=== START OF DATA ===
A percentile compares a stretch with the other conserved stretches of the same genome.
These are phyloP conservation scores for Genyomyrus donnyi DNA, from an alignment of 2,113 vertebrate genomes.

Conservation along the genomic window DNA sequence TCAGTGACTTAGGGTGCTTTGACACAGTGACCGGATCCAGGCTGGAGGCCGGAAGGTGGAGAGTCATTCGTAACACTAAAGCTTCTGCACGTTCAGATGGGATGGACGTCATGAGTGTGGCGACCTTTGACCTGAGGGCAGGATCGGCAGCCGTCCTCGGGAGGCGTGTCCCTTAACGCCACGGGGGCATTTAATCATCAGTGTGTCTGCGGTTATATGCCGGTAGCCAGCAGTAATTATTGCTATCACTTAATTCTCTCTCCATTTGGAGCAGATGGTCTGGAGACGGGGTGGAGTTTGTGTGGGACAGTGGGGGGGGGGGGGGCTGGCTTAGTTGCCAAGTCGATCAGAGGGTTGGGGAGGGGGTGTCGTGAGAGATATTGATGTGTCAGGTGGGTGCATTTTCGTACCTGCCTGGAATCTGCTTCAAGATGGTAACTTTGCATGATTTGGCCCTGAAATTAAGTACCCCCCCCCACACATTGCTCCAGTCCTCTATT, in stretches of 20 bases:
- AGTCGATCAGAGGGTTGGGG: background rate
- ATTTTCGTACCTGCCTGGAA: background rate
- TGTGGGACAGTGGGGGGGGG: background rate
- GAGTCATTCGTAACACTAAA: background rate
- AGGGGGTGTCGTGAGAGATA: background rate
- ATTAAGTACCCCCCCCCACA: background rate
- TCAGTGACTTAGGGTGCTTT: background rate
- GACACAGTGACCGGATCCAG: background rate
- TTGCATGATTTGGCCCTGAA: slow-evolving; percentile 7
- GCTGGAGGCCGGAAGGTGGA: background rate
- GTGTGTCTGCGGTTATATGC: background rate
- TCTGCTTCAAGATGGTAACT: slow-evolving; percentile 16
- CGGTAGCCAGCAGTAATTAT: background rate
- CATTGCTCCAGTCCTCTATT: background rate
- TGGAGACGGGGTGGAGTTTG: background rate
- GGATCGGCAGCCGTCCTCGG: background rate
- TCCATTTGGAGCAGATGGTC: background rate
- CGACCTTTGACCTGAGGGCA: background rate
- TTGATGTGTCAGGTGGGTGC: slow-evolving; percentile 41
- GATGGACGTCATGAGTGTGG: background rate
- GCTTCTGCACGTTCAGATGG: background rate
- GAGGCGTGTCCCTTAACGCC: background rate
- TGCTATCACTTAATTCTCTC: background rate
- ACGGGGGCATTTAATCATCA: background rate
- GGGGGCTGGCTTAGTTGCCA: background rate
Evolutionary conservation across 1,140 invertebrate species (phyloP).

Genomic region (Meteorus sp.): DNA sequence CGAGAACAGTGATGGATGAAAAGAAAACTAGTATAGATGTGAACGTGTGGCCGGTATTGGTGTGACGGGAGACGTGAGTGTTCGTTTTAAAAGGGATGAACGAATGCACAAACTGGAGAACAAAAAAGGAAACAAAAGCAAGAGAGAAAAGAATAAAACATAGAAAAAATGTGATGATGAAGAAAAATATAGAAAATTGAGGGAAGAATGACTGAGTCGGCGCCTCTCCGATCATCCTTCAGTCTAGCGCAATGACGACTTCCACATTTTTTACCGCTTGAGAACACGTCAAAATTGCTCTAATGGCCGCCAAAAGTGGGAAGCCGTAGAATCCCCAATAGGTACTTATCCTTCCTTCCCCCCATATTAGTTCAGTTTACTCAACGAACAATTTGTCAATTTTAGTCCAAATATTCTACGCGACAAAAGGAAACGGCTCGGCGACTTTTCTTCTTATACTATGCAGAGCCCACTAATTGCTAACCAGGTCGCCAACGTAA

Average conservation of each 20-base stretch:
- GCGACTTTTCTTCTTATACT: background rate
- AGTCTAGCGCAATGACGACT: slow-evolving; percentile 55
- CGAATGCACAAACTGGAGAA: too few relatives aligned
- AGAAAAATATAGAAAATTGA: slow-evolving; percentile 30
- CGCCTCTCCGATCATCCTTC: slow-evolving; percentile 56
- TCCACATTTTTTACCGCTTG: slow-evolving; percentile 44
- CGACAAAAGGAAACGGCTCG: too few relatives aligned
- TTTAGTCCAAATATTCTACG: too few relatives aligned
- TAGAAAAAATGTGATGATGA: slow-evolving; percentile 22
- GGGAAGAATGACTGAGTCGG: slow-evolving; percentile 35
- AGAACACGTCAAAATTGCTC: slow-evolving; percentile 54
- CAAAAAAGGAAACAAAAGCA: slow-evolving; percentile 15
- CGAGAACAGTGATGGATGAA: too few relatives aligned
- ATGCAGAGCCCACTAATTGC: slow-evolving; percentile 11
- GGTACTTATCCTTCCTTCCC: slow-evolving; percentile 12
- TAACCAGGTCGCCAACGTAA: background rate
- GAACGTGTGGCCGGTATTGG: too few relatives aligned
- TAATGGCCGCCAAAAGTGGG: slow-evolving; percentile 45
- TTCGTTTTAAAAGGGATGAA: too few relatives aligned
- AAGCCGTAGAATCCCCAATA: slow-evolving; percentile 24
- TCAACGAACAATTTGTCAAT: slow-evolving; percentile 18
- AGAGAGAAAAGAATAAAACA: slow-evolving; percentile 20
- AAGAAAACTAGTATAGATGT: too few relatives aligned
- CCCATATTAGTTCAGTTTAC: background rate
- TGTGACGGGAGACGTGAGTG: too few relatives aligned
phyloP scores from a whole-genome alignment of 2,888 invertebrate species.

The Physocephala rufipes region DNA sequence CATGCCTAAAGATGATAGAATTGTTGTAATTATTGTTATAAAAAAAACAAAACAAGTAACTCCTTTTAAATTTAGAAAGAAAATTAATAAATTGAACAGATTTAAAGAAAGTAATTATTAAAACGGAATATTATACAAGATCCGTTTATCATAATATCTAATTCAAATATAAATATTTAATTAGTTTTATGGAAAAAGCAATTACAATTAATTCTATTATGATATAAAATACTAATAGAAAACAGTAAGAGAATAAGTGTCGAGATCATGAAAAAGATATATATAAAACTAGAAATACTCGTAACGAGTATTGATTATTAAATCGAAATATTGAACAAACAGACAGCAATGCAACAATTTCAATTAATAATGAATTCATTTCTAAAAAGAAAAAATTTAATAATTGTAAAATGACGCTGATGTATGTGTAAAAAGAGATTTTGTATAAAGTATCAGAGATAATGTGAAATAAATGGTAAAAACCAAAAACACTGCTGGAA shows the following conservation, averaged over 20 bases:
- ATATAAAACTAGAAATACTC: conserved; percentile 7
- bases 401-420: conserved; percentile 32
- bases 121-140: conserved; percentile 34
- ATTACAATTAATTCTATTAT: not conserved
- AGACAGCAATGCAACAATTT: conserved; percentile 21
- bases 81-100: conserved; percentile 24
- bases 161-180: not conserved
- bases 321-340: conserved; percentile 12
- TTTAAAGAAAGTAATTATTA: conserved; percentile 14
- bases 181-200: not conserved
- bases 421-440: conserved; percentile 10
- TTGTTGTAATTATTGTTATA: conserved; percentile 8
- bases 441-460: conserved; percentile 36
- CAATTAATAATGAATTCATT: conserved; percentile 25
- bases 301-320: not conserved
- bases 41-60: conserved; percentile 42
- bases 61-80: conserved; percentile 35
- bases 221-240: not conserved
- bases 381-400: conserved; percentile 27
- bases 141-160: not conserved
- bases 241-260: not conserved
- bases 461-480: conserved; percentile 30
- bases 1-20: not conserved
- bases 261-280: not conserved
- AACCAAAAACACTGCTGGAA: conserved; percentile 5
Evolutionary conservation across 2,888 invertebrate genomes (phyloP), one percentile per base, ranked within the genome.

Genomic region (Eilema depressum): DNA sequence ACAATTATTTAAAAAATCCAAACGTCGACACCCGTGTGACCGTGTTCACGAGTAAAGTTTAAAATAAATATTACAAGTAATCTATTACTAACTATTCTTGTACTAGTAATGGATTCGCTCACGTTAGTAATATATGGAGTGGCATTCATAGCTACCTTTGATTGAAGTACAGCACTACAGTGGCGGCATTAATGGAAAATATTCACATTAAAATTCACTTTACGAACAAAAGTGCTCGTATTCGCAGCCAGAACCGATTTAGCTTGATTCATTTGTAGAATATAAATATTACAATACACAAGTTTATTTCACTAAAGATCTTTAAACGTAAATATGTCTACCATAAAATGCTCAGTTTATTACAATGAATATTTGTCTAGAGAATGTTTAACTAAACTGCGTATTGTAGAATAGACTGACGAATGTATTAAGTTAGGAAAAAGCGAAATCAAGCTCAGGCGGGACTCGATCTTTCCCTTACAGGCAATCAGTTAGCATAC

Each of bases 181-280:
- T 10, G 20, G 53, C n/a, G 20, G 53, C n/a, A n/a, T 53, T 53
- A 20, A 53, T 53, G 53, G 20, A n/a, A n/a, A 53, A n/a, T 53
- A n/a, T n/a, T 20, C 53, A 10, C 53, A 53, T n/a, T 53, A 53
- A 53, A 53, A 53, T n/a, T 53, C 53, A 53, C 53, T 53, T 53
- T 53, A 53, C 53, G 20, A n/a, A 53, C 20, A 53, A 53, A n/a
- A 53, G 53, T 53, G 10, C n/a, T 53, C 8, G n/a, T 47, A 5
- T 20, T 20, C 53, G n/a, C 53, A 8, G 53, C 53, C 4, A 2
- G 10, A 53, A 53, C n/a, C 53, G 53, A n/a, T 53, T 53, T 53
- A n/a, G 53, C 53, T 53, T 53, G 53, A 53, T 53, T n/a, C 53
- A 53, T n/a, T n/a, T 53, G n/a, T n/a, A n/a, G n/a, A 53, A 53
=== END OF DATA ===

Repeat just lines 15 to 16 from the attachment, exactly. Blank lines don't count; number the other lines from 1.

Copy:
- TCTGCTTCAAGATGGTAACT: slow-evolving; percentile 16
- CGGTAGCCAGCAGTAATTAT: background rate